Comparative Fault vs. Contributory Negligence in California Bike Accidents

California observes pure comparative fault, which means that the plaintiff can still receive damages even if they are somewhat to blame for the accident. Your proportion of culpability may lower your pay in California.

Take this comparative fault scenario: A motorcycle rider is injured in an accident caused by a distracted driver. Because the rider did not use their helmet’s chin straps, the helmet fell off after contact, subjecting them to harm. Because the rider could have avoided their damages if they had worn their helmet appropriately, the insurance provider holds them responsible for 60% of the incident. Because the driver was preoccupied at the time of the collision, they shared 40% of the blame. In this instance, if the rider is granted $100,000 in damages, they will only receive $40,000, assuming pure comparative fault.

Contributory negligence is a legal principle that prohibits a plaintiff from receiving compensatory damages even if the plaintiff’s responsibility in an accident is just 1%. An example of contributory negligence is a motorbike rider who was fast, intoxicated or did not have their helmet on at the moment of the collision. Speeding and driving under the influence are two of the most common causes of motorcycle accidents. Motorcyclists may not be compensated if they are involved in an accident due to their fault.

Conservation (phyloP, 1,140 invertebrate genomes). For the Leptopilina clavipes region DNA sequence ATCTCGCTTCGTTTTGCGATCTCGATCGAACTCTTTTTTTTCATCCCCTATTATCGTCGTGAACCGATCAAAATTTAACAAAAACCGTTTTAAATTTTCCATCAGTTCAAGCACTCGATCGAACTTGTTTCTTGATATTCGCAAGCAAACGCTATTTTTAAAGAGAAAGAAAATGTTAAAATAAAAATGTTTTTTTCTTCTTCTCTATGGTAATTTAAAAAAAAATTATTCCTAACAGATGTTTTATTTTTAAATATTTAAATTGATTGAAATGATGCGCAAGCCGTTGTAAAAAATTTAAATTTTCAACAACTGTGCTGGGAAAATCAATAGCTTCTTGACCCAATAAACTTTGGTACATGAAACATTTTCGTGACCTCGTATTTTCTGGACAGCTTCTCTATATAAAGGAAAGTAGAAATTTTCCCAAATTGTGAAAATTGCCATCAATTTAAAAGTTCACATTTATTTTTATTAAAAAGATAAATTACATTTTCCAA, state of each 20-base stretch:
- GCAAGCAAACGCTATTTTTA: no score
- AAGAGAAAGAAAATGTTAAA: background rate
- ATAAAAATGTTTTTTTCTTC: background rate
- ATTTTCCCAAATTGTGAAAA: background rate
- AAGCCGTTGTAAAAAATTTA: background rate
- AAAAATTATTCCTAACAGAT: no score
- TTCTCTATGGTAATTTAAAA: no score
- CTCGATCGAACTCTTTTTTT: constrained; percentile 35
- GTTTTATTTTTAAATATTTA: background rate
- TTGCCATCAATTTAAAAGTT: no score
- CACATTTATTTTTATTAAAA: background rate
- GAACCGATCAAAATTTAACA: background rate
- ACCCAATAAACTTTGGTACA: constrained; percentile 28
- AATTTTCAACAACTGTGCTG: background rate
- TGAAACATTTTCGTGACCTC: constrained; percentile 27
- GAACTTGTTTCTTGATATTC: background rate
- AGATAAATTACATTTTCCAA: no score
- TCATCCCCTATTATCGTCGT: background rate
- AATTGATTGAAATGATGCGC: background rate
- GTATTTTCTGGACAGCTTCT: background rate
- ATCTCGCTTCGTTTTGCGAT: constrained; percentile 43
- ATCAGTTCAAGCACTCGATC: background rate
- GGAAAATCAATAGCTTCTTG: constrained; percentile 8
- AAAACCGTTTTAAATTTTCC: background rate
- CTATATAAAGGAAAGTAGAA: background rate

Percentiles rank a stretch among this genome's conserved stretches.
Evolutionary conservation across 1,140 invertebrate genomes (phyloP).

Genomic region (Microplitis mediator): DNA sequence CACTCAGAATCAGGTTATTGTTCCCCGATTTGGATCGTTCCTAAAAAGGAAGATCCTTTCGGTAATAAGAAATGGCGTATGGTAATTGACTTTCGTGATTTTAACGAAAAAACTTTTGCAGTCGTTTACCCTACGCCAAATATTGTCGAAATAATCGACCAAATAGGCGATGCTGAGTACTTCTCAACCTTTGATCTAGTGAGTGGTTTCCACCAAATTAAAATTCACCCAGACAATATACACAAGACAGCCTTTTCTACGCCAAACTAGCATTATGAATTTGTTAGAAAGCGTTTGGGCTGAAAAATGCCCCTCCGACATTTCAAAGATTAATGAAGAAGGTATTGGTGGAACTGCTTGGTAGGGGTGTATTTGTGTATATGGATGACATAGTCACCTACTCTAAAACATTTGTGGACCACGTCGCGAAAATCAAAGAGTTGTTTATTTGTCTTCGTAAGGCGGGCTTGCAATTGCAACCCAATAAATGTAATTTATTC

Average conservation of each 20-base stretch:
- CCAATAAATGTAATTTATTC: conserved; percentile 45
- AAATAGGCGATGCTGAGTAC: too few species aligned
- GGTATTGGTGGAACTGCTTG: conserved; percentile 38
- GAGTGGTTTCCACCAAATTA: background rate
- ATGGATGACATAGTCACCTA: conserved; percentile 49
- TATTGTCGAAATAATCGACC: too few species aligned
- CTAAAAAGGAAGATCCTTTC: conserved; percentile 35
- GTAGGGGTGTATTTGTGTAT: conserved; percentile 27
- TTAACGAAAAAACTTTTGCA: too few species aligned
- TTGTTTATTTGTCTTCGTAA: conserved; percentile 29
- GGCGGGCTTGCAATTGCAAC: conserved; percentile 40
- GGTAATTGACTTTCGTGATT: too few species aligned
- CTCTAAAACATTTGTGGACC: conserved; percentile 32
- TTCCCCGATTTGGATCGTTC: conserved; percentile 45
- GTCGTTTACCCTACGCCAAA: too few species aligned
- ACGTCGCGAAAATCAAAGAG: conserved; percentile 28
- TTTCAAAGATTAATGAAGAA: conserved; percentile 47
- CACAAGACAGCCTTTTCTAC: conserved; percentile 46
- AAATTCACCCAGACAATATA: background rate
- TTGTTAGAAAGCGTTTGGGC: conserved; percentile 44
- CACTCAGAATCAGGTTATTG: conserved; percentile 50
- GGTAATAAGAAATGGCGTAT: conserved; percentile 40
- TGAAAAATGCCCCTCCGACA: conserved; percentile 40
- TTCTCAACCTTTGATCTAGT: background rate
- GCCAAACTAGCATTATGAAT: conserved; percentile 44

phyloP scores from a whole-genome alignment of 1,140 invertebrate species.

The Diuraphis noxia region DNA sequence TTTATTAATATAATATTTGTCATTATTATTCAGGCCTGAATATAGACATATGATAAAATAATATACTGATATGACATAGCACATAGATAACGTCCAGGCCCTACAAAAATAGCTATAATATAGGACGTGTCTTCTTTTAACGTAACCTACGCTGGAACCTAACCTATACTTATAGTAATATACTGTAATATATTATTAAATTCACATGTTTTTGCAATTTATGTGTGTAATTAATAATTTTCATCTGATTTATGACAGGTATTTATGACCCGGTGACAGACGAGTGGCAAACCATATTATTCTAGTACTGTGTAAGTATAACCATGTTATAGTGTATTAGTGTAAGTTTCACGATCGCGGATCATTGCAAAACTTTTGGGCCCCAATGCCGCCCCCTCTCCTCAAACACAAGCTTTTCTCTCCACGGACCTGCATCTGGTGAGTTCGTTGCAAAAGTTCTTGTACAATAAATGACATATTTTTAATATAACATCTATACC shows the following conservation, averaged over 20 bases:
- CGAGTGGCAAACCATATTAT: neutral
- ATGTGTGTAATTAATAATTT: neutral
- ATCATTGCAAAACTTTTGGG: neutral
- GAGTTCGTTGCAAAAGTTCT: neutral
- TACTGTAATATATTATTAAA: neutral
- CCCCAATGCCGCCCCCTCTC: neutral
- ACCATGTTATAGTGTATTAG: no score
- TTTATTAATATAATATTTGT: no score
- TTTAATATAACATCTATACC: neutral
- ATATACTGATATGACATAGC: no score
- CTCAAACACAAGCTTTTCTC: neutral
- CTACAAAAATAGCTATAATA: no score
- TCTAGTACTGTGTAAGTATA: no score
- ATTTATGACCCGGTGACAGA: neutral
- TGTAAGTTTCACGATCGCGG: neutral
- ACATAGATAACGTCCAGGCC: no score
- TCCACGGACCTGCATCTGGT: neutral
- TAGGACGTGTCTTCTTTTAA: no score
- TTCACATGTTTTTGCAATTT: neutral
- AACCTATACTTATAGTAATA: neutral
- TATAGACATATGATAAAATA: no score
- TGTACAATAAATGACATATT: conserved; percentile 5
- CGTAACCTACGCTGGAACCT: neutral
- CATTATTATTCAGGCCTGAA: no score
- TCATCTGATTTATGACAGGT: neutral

What Are the Benefits of Wearing a Helmet?

Wearing a helmet protects your head in the event of a fall or collision. If you are hit by a car, your helmet might be the difference between experiencing a serious head injury and avoiding one.

Bike helmets are made in various styles, but they all provide head and brain protection. California helmet rules require riders and passengers to wear a helmet that satisfies the state-adopted DOT requirements. Helmets that fulfill DOT minimum criteria may bear a sticker indicating that fact.

Wearing a helmet is the first action toward addressing the risks in the event of an accident or collision. Your injuries might be considerably worse if you don’t have one. This little piece of protective gear may make a significant impact and perhaps save your life. 

Contact a California Motorcycle Crash Attorney and Get the Help You Need

If you were injured in a motorcycle crash caused by the carelessness of another individual, you might be entitled to reimbursement for medical costs, lost income, loss of earning ability, pain, and suffering, and other damages. Even if you were not wearing a protective helmet at the moment of the accident, a competent personal injury trial lawyer could make arguments to counter some of the defense’s comparative negligence allegations.

Our experienced personal injury attorneys at Setareh Law have vast experience assisting injured motorcyclists in obtaining the compensation they want and deserve following an accident. If you have any questions concerning your motorcycle accident case, call us at (310) 659-1826 or fill out our contact form to arrange a free consultation. We also speak Spanish.